I assume your mystery device is mounted on a printed circuit board and suspect it is a zero ohm resistor.  A zero ohm resistor is essentially a piece of wire wrapped in a shell to make it the same size and shape as a regular resistor.  Zero ohm resistors are used where one printed circuit trace must cross another but the manufacturer does not want to go to the expense of using a double sided board.  If you were adding components to such a board by hand, you would probably just use a piece of bare wire on the top of the board (the side opposite the copper traces.)  But automatic insertion machines are designed to handle resistors, among other things, so a zero ohm resistor is often used place of a piece of wire.

So what would keep such a simple device from working?  Here are some things you can check for:
- cold soldered joint at one of both ends of the device.  Use iron to resolder.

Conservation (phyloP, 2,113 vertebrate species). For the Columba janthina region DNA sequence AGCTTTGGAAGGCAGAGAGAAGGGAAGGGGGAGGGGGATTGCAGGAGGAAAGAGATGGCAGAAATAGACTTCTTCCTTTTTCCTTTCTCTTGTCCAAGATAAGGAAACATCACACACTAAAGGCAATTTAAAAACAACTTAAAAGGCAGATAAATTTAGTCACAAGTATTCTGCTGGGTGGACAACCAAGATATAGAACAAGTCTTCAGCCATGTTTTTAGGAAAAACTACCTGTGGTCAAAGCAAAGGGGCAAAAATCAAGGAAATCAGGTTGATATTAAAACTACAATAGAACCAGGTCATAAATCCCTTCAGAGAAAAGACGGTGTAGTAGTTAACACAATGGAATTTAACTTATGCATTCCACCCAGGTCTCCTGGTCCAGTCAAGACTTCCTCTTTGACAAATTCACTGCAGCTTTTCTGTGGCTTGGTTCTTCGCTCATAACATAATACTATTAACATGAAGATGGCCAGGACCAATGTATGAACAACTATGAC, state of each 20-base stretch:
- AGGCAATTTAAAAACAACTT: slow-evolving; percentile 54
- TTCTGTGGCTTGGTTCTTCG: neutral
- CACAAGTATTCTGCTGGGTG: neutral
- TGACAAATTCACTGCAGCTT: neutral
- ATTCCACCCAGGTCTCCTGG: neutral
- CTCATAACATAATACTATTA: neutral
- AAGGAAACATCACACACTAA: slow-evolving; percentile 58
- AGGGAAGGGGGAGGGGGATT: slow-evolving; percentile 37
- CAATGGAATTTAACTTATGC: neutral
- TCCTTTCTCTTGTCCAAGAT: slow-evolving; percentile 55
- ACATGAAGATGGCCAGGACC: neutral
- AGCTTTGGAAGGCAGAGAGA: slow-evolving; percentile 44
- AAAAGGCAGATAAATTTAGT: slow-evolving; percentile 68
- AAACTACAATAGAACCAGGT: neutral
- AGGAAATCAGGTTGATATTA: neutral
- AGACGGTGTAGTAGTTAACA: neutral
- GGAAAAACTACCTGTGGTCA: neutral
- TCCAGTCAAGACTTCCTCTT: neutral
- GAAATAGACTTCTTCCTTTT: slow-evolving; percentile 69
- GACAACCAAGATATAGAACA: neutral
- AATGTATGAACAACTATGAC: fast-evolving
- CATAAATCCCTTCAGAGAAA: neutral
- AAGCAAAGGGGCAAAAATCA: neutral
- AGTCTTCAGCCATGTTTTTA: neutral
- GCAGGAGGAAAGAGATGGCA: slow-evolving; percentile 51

- cold soldered joint where wires connect to board.  Use iron to resolder.
- broken printed circuit trace.  Check with strong magnifying glass or trace with solder from end to end.
- still no joy?  Bypass the whole mess with a piece of wire.

If your mystery device is NOT on a printed circuit board, then it could be a micro fuse.  The 0.1 ohm resistance could be believable for a micro fuse, but not when it is measured on a 20,000 ohm scale.  Try measuring it on a 10 ohm or even a 100 ohm scale.

Jim

P.S. I hope you will take the time to post your findings when you finally get this problem solved.  Learning the solution to these odd ball problems is good learning experience for all of us.

Jim
« Last Edit: May 16, 2012, 05:20:29 PM by Jim Banner » Logged

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blf

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« Reply #2 on: May 16, 2012, 06:09:54 PM »